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Facilitation

Coordinating the activities and interaction of a group of individuals.

We are well aware that structures such as buildings and organizational policies and operating processes support and constrain our activities. We tend to be much less conscious of smaller structures that influence our interactions with other people. In contrast to more tangible macrostructures, we call them microstructures.

Five elements define the underlying design of all facilitation microstructures—conventional or liberating. We call them design elements because you can make choices about them based on what you want to accomplish. The five design elements for a conventional presentation or lecture are illustrated below:  

  • a structuring invitation (listen to me);
  • how the space is arranged and what materials are needed (rows or U facing presenter, screen, projector and PPT slides);
  • how participation is distributed (nearly 100% of total time for presenter);
  • how groups are configured (one group, one presenter); and,
  • a sequence of steps and time allocation (presentation for most of time; possibly Q&A for balance of time). 

Liberating Structures are designed with variations on these five structural elements. The elements are the minimum specifications (Min Specs) or essential foundation required to generate results with each Liberating Structure. Understanding this foundation helps you prepare when leading and facilitating with LS.

Concepts in this Category

Planning Forums

Get a group of individuals to come together as a team, with a shared purpose and clear understanding of their personal relationship with the project mission. These structures can be used to help initiatives become resilient and enduring, and to bring meetings to productive endpoints.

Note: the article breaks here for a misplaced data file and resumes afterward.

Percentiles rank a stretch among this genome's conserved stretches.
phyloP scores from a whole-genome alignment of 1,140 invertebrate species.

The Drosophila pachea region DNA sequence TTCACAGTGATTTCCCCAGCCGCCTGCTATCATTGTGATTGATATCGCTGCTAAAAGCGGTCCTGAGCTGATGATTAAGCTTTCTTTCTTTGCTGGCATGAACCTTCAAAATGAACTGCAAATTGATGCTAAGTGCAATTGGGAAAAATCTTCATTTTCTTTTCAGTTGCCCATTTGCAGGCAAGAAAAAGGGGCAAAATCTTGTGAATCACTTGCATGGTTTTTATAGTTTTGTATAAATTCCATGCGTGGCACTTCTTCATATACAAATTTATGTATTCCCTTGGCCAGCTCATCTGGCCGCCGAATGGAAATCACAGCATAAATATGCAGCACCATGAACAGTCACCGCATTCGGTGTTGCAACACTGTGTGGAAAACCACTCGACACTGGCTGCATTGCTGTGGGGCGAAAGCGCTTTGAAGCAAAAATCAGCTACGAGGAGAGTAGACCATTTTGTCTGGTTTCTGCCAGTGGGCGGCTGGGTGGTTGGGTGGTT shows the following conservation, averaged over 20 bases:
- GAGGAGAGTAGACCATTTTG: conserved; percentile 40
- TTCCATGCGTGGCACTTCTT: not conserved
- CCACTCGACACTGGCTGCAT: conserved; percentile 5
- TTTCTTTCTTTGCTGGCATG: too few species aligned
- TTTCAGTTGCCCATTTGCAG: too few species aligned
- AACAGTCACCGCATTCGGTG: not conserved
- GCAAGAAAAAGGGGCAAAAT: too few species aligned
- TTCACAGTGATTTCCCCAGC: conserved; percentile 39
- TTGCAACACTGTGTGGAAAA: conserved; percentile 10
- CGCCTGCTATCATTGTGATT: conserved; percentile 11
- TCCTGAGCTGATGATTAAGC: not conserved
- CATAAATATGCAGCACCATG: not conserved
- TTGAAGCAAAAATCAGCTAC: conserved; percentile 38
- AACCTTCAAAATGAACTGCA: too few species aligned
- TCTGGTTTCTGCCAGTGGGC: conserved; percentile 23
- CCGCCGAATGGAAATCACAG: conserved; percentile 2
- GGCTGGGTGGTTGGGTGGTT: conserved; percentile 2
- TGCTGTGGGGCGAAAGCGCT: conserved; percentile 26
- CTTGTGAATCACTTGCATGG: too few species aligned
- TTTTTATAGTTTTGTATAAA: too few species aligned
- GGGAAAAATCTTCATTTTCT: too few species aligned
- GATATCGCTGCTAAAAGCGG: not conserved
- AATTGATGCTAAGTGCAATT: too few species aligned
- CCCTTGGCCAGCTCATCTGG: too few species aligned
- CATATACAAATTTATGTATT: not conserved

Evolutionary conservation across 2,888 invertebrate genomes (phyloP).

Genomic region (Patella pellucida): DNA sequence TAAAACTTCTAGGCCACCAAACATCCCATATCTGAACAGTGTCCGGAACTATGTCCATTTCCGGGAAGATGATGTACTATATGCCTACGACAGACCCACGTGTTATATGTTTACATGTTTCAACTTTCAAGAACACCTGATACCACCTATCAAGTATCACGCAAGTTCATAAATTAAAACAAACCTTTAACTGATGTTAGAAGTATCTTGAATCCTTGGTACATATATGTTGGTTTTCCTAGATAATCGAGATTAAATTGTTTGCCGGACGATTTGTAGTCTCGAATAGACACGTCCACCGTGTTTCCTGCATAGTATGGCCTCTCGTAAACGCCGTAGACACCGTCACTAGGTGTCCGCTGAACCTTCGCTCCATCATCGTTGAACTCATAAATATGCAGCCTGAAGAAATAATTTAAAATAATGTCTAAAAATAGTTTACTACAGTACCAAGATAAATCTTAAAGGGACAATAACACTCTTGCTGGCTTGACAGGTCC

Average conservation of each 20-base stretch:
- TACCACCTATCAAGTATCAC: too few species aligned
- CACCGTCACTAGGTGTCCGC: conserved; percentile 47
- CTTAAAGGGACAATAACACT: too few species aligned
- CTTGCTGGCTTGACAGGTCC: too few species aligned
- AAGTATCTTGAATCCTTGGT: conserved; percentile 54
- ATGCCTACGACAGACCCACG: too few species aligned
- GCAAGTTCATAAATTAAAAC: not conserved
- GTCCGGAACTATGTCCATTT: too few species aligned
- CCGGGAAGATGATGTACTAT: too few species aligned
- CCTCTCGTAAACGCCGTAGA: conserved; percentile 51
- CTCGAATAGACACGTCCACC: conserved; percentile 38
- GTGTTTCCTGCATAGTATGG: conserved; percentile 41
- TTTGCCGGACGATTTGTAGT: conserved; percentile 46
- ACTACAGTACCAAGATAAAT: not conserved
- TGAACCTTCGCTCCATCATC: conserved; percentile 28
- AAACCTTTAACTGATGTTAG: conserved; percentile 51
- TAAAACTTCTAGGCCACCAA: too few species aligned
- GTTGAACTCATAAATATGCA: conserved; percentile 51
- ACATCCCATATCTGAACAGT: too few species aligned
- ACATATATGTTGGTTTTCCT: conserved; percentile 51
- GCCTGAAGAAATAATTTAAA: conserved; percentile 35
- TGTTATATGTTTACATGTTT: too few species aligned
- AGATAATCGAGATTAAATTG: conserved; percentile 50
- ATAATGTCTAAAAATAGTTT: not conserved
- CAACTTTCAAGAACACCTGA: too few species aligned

Harvesting Wisdom

Engage participants in groups of various sizes in generating questions, identifying actionable ideas, discovering solutions to chronic problems, and/or providing suggestions of courses of action. These activities utilize rapid cycles in order to source knowledge from the whole group.

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Analyzing Patterns

Drive group activity towards agreement by identifying commonality in the data analyzed. This structure can be used to help participants sort challenges, reveal relationships among data, prioritize shared items, come to agreement on the boundaries of ideas, or prioritize group purpose. This structure can be used as an entry point to another liberating structure.

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Revealing Behaviors

Enable participants to immerse themselves in the activities of a target group, opening the door to change and innovation by helping participants walk a mile in someone else's shoes. The observations and experiences can spur rapid performance improvements and expedite solution development. The combined observations of multiple participants makes it easy to spot important patterns.

Spreading Ideas

Enable any size group of people to rapidly build informal connections and share experience, thoughts, know-how, challenges or expectations with each other. This structure can be used to help participants drive conclusions, discover the root causes of systemic problems, make sense of complex situations, or as an entry point to another liberating structure.

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